34. Genetic Profiling of Point Mutants Reveals Insight on Structure-Function PCNA (Pol30) -PCNA is important in many aspects of DNA metabolism, including DNA replication and DNA repair -PCNA interacts with CAF-1, a three-subunit protein, to couple DNA replication or DNA repair to nucleosome deposition -Two mutants of PCNA (pol30-8 and pol30-79) generated by Stillman and colleagues

  35. Genetic Profiling of Point Mutants Reveals Insight on Structure-Function PCNA (Pol30) -PCNA is important in many aspects of DNA metabolism, including DNA replication and DNA repair -PCNA interacts with CAF-1, a three-subunit protein, to couple DNA replication or DNA repair to nucleosome deposition -Two mutants of PCNA (pol30-8 and pol30-79) generated by Stillman and colleagues

  36. What is “Chemical Genetics?” Chemical genetics is the use of exogenous ligands to alter the function of a single gene product within the context of a complex cellular environment. • Find ligands that affect a biological process (forward) • Optimize ligands to study protein function (reverse)

  37. Forward Chemical Genetics • Goal is target identification • Screening large sets of small molecules • Those that cause a specific phenotype of interest are used to isolate and identify the protein target

  38. Plate with cells Identify protein Target (deconvolution) Add one compound per well Select compound that produces phenotype of interest Forward Chemical Genetics Target Identification

  39. Reverse Chemical Genetics • Goal is target function and validation • Screen for compounds that bind to a given protein • Optimize for selectivity

  40. Find ligand for protein of interest Optimize for selectivty Assay for phenotype Add ligand to cells Reverse Chemical Genetics Target Validation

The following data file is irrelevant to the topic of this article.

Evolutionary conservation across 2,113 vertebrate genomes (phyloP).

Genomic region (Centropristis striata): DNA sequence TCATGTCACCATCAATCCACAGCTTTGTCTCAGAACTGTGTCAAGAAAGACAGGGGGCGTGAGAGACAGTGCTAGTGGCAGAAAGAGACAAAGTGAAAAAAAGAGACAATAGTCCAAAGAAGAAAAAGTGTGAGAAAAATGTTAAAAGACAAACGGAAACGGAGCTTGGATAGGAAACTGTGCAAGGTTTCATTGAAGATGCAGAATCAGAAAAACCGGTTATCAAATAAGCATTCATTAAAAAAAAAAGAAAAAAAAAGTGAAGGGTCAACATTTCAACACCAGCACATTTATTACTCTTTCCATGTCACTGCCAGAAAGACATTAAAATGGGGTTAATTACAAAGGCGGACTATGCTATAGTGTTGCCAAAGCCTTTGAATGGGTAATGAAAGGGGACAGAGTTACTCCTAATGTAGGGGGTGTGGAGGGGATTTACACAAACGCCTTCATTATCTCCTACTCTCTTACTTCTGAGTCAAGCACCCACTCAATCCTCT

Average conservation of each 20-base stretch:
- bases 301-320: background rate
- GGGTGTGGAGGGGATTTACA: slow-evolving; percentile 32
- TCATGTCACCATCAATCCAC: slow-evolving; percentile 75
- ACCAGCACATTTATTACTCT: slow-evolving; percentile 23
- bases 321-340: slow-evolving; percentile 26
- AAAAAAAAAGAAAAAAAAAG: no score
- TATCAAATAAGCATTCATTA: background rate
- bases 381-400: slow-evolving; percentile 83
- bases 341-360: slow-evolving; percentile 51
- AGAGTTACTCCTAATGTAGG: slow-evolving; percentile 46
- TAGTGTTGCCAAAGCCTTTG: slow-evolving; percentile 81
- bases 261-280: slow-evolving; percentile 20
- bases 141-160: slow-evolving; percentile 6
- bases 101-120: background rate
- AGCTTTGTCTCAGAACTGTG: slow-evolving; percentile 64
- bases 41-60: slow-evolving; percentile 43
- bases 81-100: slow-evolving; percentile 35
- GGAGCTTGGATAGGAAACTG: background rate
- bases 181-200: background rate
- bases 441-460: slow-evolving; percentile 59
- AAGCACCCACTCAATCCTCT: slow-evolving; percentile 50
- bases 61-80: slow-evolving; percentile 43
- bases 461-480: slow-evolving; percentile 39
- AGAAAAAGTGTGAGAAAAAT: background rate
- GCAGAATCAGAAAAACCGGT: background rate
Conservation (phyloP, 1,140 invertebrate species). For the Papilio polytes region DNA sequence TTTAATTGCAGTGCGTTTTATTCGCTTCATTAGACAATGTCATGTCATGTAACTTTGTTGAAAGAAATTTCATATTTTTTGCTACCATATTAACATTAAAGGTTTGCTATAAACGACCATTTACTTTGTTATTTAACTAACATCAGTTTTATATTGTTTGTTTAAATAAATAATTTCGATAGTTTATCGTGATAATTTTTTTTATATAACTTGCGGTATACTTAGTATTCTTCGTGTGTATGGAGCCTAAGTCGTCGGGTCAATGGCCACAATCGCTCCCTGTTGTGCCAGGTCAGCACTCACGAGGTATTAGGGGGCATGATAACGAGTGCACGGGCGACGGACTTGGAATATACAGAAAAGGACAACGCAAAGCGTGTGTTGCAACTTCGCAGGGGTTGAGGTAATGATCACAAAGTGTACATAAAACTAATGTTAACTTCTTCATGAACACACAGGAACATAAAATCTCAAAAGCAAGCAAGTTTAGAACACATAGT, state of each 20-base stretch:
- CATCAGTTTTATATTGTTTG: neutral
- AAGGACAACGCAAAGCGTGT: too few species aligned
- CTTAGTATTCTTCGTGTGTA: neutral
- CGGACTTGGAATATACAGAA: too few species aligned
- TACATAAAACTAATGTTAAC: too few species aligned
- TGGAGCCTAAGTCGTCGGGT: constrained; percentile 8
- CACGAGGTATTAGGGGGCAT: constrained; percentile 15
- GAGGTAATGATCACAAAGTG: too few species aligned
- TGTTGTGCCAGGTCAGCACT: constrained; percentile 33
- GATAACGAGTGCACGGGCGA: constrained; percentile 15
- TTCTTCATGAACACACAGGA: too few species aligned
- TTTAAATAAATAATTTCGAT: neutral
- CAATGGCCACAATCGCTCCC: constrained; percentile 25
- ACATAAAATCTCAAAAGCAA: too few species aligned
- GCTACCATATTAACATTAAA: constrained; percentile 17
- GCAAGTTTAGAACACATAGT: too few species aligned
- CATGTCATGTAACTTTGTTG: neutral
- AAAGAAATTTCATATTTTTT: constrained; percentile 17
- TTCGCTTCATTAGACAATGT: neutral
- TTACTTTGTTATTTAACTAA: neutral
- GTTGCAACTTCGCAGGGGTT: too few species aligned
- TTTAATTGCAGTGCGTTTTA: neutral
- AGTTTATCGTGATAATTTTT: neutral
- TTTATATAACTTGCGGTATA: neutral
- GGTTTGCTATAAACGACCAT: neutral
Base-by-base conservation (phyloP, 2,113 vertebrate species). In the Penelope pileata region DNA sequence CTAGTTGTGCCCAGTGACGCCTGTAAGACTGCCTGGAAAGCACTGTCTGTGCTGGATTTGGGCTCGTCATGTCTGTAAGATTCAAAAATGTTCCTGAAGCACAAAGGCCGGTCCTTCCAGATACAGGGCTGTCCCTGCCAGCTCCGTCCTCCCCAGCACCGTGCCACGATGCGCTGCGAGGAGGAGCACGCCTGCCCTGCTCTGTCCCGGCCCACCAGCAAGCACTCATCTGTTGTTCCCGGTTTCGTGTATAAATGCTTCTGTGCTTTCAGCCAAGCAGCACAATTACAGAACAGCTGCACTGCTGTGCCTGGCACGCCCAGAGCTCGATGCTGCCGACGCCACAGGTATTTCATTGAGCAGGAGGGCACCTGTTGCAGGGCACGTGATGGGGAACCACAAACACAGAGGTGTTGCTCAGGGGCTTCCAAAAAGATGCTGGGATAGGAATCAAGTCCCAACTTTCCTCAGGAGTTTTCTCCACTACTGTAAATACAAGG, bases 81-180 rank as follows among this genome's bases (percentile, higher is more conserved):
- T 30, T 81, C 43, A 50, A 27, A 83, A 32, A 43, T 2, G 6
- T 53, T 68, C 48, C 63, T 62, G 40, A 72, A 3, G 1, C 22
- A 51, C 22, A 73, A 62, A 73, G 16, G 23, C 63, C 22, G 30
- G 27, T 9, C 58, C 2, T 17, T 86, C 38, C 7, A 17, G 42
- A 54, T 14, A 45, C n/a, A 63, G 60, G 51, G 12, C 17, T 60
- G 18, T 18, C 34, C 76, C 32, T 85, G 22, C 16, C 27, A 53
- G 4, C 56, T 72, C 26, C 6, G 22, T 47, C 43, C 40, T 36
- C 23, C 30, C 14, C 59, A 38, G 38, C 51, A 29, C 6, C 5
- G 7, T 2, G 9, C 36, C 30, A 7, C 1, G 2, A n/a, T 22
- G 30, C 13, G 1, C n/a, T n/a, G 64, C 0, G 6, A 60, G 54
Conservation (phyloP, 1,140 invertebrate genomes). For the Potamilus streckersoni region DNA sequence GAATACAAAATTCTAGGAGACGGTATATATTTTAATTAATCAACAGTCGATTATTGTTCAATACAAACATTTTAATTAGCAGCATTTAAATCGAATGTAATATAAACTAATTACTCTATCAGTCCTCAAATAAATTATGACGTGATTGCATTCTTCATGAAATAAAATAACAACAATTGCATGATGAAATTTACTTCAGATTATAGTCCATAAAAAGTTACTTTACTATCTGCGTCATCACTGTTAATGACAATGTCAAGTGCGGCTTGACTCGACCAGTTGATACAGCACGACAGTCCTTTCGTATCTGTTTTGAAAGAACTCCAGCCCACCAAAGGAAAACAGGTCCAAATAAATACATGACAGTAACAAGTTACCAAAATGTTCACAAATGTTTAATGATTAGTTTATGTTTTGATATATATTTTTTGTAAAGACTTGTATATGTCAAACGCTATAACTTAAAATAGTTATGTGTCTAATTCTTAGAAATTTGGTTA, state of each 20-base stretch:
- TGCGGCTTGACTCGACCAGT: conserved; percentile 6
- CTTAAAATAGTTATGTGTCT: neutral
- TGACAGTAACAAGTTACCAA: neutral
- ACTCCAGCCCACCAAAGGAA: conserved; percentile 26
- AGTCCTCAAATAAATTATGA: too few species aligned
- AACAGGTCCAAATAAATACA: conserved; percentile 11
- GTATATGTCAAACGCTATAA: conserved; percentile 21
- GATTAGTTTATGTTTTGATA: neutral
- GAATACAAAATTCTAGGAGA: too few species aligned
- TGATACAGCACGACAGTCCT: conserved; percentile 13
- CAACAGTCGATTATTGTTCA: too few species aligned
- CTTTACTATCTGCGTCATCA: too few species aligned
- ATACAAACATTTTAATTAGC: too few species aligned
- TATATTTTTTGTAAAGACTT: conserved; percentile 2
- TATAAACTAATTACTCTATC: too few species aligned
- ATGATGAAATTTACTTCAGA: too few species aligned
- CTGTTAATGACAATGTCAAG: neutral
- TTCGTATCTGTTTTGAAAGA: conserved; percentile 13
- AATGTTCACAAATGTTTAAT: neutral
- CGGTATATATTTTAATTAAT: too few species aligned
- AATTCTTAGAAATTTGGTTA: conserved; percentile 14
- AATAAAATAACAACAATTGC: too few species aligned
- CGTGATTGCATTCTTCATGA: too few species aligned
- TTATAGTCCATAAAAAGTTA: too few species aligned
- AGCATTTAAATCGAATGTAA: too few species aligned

41. FORWARD Chemical Genetic Studies in Yeast 1. Screening the deletion set for drug sensitivities 2. Comparing mutant profiles to drug profiles 3. Haploinsufficieny analysis

  42. Organizing Complexes into Pathways Using Genetic Interactions Complex A Complex X X Complex B Complex Y = synthetic lethality X Complex C Complex Z P X= Drug

  43. Deletion Mutants Sensitive to a Particular Drug Should be Synthetically Lethal with the Drug Target Synthetic Lethal Interactions Synthetic Chemical Interactions Alive Alive Drug Alive Alive Drug Dead Dead

  44. 1. Screening the deletion set for drug sensitivities

  45. 1. Screening the deletion set for drug sensitivities

  46. FORWARD Chemical Genetic Studies in Yeast 1. Screening the deletion set for drug sensitivities 2. Comparing mutant profiles to drug profiles 3. Haploinsufficieny analysis

  47. 2. Comparing mutant profiles to drug profiles

  48. 1. Clustering of the Drug Profiles: Camptothecin and Hydroxyurea have a similar mode of action: they both inhibit DNA replication Parsons et al., 2004, Nature Biotechnology

  49. CAMPTOTHECIN: causes single-stranded DNA nicks and inhibits DNA replication Also known as : Hycamtin (GlaxoSmithKline) and Camptosar (Pfizer) -used as an anti-cancer agent RFA1 RTT105 POL30-79 POL30-879 POL32 RAD27 RFC5 POL30 ELG1 RFA2 PRI1 RFC4 CDC9 TSA1 CAMPTOTHECIN (15 g/ml) CAMPTOTHECIN (30 g/ml) DNA Replication Factors 2. Comparison of drug profiles to mutant profiles: